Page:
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Temporary hiatus, plus Struggle, and the Quest to Determine What Matters

F021417.fullYou might have noticed my sporadic posting here, and I'd like to explain the factors and ask your patience. I also ask you to indulge some reflection in this post after three full years of consulting.

First, this winter has been a challenge, both from the consulting perspective [1] and personally (two mothers dying within two months of each other, plus some surgery). I'm coming to grips with the struggle being important [2], and how a mismatch between "Visualizing wild success" and reality is an opportunity for reflection and considering strategic change. (An aside: I think this coming-to-grips is the engine behind one class of non-repeatable processes, and - to spin the saccharine "Your path is perfect" angle - it literally could not have happened differently, given the models and data I had. My TTL philosophy could not have emerged in any other way, and no one can repeat these steps. I'll flatter myself by comparing it to David Allen and his "20 year overnight success." No one could recreate his process - him, his perspective, the particular people he had in his circle, his timing, luck, and the dues he paid. Same here, I hope :-) Make any sense?)

In general, for someone making a leap into consulting like I did [3], I've found a large piece is the quest to discover what matters, AKA "marketing." I'm dissatisfied with results so far. Or rather [4], "The subject is experiencing feelings of dissatisfaction with the process. Curious."

Second, I continue to evaluate the worth of writing here. The benefits to me are of a certain class [5], and I need to spend time putting them in perspective. Like my consulting path, my blog diverges significantly from most marketing advice, such as: Decide your niche, visualize your ideal client, determine what her needs are, and give away some, but not all, content that addresses her pain via blog and newsletter. After seven drips she'll buy, return for more, and recommend you for consulting. (I apologize for the faulty summary.) While this is completely reasonable, it's not how it's gone for me. Instead, I started with the "What" on a whim to share my thinking when I got turned on by productivity. My topics are all over the place, though converging on are converging on our Think, Try, Learn philosophy. Again, all this is counter to traditional thinking about blogs, such as keep it short and on specific, limited topics. I think that after time, any writing about time management naturally widens. After all, as soon as you talk about spending your precious life, you have to face purpose. With so much to do, what's really important? That is what I was trying to get to in The Real Reasons For The Modern Productivity Movement. Putting on my grandiosity hat, it hit me some time ago thatmy blog is my book/philosophy/purpose process in action. I like to think that if David Allen or Stephen Covey had blogs 20 years ago, they'd take a trajectory like mine.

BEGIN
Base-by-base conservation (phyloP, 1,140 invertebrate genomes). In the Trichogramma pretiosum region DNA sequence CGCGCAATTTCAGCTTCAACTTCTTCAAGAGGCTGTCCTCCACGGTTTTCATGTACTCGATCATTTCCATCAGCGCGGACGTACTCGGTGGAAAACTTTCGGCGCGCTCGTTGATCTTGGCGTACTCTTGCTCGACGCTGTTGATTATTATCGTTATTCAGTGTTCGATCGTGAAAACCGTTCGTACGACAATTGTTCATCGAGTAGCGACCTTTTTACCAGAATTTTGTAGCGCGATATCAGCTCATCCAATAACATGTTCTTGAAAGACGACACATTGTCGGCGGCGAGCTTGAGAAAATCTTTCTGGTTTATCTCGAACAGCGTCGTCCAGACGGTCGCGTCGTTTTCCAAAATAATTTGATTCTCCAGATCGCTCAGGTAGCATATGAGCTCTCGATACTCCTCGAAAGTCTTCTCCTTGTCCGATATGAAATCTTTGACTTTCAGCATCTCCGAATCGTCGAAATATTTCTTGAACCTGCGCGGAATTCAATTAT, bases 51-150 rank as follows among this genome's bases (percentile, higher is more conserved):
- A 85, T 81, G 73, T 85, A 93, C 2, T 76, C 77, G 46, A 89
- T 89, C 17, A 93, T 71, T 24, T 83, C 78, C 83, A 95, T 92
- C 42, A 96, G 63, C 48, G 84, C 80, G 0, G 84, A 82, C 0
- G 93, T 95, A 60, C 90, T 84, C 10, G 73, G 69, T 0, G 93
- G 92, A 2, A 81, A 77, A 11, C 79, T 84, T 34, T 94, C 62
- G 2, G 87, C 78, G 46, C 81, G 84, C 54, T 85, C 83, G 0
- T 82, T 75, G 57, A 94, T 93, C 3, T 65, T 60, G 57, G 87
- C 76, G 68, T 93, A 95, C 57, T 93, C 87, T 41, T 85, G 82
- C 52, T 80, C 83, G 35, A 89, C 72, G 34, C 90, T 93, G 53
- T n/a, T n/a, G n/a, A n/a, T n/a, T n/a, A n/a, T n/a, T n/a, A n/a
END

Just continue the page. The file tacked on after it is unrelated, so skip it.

Third, I need to focus on products. While training sales have been down recently, I am extremely gratified by the sales of my first two products, Where the !@#% did my day go? The ultimate guide to making every day a great workday and You Did WHAT? 99 Playful experiments to live a healthier and happier life. This quarter I'll be adding two short-but-sweet slidecasts on managing email and a time management method, both using a light-hearted sabotage angle that was inspired by fellow consultant Johan Dhaeseleer (thanks, Johan!) They both use my adaptation to training of the so-called "Lessig Method" [6] of presentation. My clients love it ("brilliant," I was told last week :-), so I'll continue integrating it with traditional training approaches.

And fourth, I'm throwing heavy effort into our book, Think, Try, Learn: A scientific method for discovering happiness (working title). Our nascent wiki is up at thinktrylearn.com, part of my three-part software vision for a TTL Platform.

Let me wrap this up by bringing in a productivity idea I'm playing with, the thought that we each have a project "set point" that determines how many concurrent ones we are comfortable with. This is akin to ones for happiness (see Want to Be Happier? Here's How, which reviews The How of Happiness), optimism (see Learned Optimism), and ambiguity (I couldn't find a good reference - suggestions?), and is something I was aiming for in Does Having Fewer Projects Make Us More Productive?. I think my set point is low relative to others' [7], say 15-20 at once, with only 3-4 major ones (maybe best called meta- or super-projects). With the ones above, including being my mom's executor, this means I need to turn down others. I find that when my responsibilities exceed a low threshold, the stress impacts my (and my family's) happiness.